What does it mean to own, display, and be responsible for the culture of others? Chicago-based photographer Larry Snider and “Collecting Paradise” curator Rob Linrothe addressed this question at “Photography and the State of Kashmir,” an April 1 discussion. Students, faculty, and community members came curious to the Block Museum, ready to examine what it means to capture culture through a camera lens.
Snider’s work spans the globe. He has photographed regions across Asia, and he centered the night’s conversation on Ladakh, part of the Indian province of Jammu and Kashmir. Snider said that you only need to know one word to photograph in Ladakh: julay. It means hello, goodbye, thank you, and blessings to you. If your work is honest, julay opens creative potential, he said.
Be it at markets or in monasteries, Snider never had a problem approaching someone to take their photograph. That’s not to say his intent and impact went unchallenged, though.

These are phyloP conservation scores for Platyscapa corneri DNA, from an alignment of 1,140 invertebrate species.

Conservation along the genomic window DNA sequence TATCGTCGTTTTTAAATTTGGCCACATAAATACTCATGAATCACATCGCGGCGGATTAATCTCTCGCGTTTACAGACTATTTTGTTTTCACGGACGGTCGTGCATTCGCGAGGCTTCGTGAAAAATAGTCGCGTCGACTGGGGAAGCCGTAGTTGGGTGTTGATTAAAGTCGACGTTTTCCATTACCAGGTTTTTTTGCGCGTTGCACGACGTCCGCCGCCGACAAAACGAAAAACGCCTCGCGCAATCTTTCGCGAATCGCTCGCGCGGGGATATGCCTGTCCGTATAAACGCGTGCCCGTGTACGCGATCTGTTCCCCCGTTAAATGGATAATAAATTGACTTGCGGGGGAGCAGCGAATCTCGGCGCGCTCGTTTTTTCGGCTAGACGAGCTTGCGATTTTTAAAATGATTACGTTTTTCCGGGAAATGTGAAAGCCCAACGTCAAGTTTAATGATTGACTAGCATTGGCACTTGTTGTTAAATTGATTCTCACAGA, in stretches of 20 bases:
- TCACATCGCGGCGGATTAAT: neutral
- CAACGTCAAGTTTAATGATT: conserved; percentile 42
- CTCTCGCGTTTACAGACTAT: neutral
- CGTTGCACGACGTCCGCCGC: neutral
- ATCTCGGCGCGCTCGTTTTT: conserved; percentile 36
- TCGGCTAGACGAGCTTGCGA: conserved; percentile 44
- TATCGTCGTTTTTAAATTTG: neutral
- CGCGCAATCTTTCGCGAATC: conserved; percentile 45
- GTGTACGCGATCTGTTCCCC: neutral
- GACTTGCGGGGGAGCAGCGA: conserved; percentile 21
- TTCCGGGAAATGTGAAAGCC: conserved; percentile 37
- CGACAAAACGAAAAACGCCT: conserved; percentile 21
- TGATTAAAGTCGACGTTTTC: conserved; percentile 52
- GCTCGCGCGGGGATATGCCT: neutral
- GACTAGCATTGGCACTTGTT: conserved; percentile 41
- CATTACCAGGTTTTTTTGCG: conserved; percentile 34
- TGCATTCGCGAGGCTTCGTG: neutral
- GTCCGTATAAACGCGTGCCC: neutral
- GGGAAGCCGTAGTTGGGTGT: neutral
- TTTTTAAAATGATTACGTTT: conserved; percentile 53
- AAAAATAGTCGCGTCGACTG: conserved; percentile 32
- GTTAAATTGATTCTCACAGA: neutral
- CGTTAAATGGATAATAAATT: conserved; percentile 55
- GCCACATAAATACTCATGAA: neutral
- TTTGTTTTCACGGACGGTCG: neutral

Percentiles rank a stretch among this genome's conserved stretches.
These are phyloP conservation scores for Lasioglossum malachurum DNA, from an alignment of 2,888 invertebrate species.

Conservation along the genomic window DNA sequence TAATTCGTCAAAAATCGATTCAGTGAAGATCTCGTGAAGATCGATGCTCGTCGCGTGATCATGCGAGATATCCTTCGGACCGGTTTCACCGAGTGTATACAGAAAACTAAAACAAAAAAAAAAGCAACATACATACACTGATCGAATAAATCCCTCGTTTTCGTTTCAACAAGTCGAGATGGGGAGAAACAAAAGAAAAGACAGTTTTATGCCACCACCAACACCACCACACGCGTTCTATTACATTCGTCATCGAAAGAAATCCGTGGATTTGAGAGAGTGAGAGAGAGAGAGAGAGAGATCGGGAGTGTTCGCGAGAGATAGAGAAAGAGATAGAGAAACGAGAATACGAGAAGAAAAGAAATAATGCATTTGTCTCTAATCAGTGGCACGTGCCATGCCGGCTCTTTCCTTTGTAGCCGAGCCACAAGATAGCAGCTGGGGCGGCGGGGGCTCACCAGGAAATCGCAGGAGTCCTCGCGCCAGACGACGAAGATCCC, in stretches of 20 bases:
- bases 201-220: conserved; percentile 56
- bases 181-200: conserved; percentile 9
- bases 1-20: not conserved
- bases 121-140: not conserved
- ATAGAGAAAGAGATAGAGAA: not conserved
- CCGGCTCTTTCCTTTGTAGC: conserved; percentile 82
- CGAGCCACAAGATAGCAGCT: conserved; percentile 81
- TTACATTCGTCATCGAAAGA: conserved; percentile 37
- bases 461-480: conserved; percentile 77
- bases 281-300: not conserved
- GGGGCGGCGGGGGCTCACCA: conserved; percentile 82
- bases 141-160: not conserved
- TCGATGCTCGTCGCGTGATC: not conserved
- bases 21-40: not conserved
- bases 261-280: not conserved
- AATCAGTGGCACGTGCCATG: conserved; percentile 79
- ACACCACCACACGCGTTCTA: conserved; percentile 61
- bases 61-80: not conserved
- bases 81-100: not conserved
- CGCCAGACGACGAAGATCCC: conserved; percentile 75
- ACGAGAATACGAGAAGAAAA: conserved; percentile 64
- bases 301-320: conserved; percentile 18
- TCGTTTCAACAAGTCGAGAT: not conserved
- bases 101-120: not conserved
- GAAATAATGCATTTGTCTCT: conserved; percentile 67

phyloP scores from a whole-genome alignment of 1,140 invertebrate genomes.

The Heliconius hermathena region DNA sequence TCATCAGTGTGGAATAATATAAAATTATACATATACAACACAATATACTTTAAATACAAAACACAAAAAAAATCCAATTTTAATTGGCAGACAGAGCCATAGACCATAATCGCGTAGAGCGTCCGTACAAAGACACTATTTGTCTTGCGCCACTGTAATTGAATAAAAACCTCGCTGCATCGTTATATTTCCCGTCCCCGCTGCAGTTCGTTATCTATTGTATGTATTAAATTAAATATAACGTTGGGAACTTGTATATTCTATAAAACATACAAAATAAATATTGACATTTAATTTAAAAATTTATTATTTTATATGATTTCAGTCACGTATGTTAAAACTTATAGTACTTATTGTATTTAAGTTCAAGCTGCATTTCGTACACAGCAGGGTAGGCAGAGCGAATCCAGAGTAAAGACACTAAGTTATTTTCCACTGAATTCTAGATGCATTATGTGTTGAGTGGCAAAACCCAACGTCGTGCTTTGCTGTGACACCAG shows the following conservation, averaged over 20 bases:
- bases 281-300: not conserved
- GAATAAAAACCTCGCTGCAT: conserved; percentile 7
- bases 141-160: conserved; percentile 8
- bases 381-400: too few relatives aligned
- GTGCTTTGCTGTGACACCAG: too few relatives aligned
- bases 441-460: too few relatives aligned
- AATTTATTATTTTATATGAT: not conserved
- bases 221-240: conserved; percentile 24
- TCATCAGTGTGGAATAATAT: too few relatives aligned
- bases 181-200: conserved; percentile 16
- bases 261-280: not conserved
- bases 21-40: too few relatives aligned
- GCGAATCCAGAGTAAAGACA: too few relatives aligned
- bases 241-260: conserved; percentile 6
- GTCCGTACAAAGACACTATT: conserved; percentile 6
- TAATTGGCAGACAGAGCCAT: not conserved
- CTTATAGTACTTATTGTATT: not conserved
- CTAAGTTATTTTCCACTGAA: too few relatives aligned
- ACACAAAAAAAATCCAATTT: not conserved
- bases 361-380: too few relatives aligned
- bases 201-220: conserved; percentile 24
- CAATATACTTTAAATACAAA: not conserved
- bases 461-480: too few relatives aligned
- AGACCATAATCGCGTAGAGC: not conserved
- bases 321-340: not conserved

“I remember this photograph,” Snider said, pointing to photo of a man in Leh, Ladakh’s largest town. When Snider asked the man to sit for a photo, tourists walked right in front of him. “It ruined the set up,” Snider said. “The guy had been relaxed, and now he was tense. I said, ‘Damn it, these tourists really get me [angry].’ And one of the guys walking by said, ‘What do you think you are?’”
To unpack the photographer-photographed, global-local relationship, Snider has taken to bringing a Polaroid along with his still camera. Now every time his camera flashes, he both takes and gives a picture. Consider Snider an artist who captures and releases.
Want to get inside the mind of more artists? The Block Museum will continue exploring our relationships with art through quarter-long programming. Find a full schedule of free public programs and Block Cinema screenings here.